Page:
Sunday, January 28, 2007
Dad has arrived safely in the U.S. and is settling into his new place. It was a grueling flight, with a long stopover in Frankfurt, and he didn't get much sleep until the Frankfurt - Detroit leg. But he seems to like his new place, and he is surrounded by older people and activities, which was difficult here. When Marty left him after the assessment and check-in, he was already absorbed in a game of bingo. I have spoken to him only once, but once he gets a phone in his room, we will be able to talk every day. Marty says he is more animated and talkative than he has been in a while--probably due to being surrounded by people. Dad is definitely a people person.
It is harder on those he left behind. The house seems quiet without him and Ganesh, and his room sadly empty. Leela now goes to her own little room after dinner, no longer needing to stay up to watch TV with Dad and walk him to his room for bed. She has a small TV and cable, which she is enjoying, but the hole left by Dad is large. Ganesh has called a couple of times and he will also be able to speak to Dad when the phone is in. But we are not sure how long Dad will remember much about Ganesh or Leela, or how he knows them. (Without me there, he thinks Marty is a friend from high school.) He has never forgotten my name or that I am his daughter, but I fear that being away from him for a while might confuse him about me, too. Marty has taken over pictures similar to what we did when Marty left here.
This was a long weekend -- January 26 is Republic Day-- so Roberta and I took a short trip to Madurai, a temple town located about an hour's flight south of Chennai. We really enjoyed the city. In addition to the fabulous Sri Meenakshi Temple, the city has a museum devoted to Mahatma Gandhi and a bustling tailoring industry. We toured the temple the day we arrived and again this morning. This morning it was jammed packed--today was an auspicious day for weddings and a number of happy couples and their guests thronged the temple. It costs 50 rupees to be married in the inner sanctum, where only Hindus are allowed.
The temple is dedicated to Meenakshi, a goddess consort of Lord Shiva, and the name according to our guide literally refers to the eye of the fish. The fish's eye never closes, and so the goddess never stops watching over her people. People from all over India come to pray at this temple. At one point, they may circle nine times around a shrine devoted to the planets--a thousand or more years before Galileo, Indian astrologers and astronomers knew that the sun and not the earth was the center of the solar system. There are many other points of devotion in the temple complex. It was fascinating to spend time there.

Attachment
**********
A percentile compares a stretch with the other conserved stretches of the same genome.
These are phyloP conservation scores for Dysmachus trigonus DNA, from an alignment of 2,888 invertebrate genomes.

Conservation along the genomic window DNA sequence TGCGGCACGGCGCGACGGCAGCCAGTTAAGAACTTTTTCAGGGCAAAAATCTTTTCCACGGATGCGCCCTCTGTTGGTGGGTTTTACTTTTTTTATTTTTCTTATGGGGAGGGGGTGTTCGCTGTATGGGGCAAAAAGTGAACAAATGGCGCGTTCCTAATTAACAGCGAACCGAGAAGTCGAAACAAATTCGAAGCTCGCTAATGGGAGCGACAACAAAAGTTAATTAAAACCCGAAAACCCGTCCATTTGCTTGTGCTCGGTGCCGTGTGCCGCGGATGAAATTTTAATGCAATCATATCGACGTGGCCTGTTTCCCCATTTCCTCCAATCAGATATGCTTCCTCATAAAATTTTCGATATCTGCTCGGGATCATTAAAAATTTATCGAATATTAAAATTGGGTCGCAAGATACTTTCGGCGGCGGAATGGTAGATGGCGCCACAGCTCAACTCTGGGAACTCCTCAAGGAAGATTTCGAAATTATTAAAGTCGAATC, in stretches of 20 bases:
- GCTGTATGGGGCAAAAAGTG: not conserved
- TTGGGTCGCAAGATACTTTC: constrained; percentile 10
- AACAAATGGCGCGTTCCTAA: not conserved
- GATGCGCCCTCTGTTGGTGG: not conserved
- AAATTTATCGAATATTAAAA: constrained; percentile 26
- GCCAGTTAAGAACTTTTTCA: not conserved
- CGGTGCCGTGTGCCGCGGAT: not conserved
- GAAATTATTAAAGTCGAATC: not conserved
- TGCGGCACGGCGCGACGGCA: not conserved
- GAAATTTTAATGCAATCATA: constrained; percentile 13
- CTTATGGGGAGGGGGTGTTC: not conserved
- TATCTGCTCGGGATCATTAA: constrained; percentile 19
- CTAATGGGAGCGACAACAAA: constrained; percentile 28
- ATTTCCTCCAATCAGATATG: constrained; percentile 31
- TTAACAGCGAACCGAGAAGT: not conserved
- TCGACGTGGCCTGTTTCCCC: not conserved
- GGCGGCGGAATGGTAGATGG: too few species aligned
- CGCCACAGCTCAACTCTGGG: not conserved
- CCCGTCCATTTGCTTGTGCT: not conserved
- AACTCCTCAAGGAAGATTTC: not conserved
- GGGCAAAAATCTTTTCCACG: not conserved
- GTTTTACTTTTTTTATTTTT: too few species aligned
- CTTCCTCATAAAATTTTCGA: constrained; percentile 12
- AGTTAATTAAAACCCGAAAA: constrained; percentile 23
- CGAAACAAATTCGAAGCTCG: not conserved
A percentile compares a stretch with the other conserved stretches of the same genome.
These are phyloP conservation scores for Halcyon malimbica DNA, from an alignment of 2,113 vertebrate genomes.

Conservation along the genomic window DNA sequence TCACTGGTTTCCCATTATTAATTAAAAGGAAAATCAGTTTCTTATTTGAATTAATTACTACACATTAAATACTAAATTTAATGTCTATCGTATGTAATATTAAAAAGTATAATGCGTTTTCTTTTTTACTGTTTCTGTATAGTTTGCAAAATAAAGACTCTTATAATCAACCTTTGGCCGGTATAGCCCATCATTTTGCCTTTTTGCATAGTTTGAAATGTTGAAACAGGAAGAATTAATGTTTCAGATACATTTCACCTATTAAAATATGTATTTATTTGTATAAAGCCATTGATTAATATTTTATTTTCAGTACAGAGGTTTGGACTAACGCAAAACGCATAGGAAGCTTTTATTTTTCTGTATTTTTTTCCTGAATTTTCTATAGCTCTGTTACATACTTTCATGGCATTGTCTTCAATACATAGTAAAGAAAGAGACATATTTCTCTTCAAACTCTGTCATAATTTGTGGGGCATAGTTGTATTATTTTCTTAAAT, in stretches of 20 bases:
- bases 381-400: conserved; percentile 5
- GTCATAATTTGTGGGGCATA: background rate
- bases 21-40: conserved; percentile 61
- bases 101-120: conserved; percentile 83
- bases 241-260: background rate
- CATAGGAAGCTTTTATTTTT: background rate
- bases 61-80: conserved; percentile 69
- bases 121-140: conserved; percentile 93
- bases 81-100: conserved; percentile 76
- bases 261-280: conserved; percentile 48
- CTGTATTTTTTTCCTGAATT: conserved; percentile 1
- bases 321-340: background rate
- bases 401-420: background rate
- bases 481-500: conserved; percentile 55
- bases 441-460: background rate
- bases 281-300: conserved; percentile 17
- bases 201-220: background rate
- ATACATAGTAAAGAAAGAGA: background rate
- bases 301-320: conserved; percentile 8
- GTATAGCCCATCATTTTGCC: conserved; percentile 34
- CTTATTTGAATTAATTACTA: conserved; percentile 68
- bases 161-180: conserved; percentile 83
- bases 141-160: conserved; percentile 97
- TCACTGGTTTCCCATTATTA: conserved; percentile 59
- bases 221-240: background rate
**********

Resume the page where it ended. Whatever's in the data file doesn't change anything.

Near the north entrance of the temple are temple ruins that house a bustling market of vendors selling household items and textiles. A long row of tailors whips up whatever you like---a copy of your favorite shirt, Indian or western style clothing--in a matter of hours. Roberta and I both succumbed and for only about $100 between the two of us, got some new threads.
We also enjoyed the Gandhi museum. Depicting the life of Gandhi in words and pictures, the museum contains the original loincloth that Gandhi was wearing when he was assassinated, as well as other memorabilia. It was in Madurai that he first donned the loincloth, Indian homespun, and he was never seen in anything else after that. The museum is free and popular with school groups---the charming youngsters below were waiting with us for the museum to reopen after lunch.
Thursday, January 25, 2007
Today is a sad day at our house, which seems very empty without Dad. As I write this, he, Marty and Sara are on their way to Frankfurt and then to Detroit. Last night we had a little farewell, with Ganesh bringing his daughter and son-- who had visited frequently while he worked here-- to say goodbye to "Grandpa Joe." Leela broke down completely--she has been very devoted to Dad, sitting with him every night as he watched TV after Ganesh had gone home, and holding his hand to accompany him to bed. It was often difficult to get her to take time off, because she didn't want to leave him.
We have been explaining to Dad for several days about his return. A couple of days ago he finally understood that Leela and Ganesh were not going with him. He became quite upset, saying we were kicking him out of the house, but by yesterday, he had calmed down. I sent along the pictures you see here, along with some others,to remind him of his time here. It is at times like this that his dementia seems a blessing---within a few weeks or maybe even days, the whole experience will seem to him as if it were ages ago and blunt the inevitable sadness of leaving such wonderful caregivers and companions. And yet, with all his loss of memory, he has never once forgotten Leela's name--nor, I suspect, will he when he sees her picture. It seems that the things that touch his heart remain clear for him--which is a beautiful thing.
Ganesh already has another job lined up with his service, and will take a few days off before that starts. I am really grateful for Roberta being here (she plans to stay until May) as I would feel totally bereft in an empty house with only Leela, myself and Junior. Although I am returning to the U.S. for a week at the beginning of April, this is the longest I've been apart from Dad for several years, since he came to live with us before my mother died.
So begins another chapter...
Sunday, January 21, 2007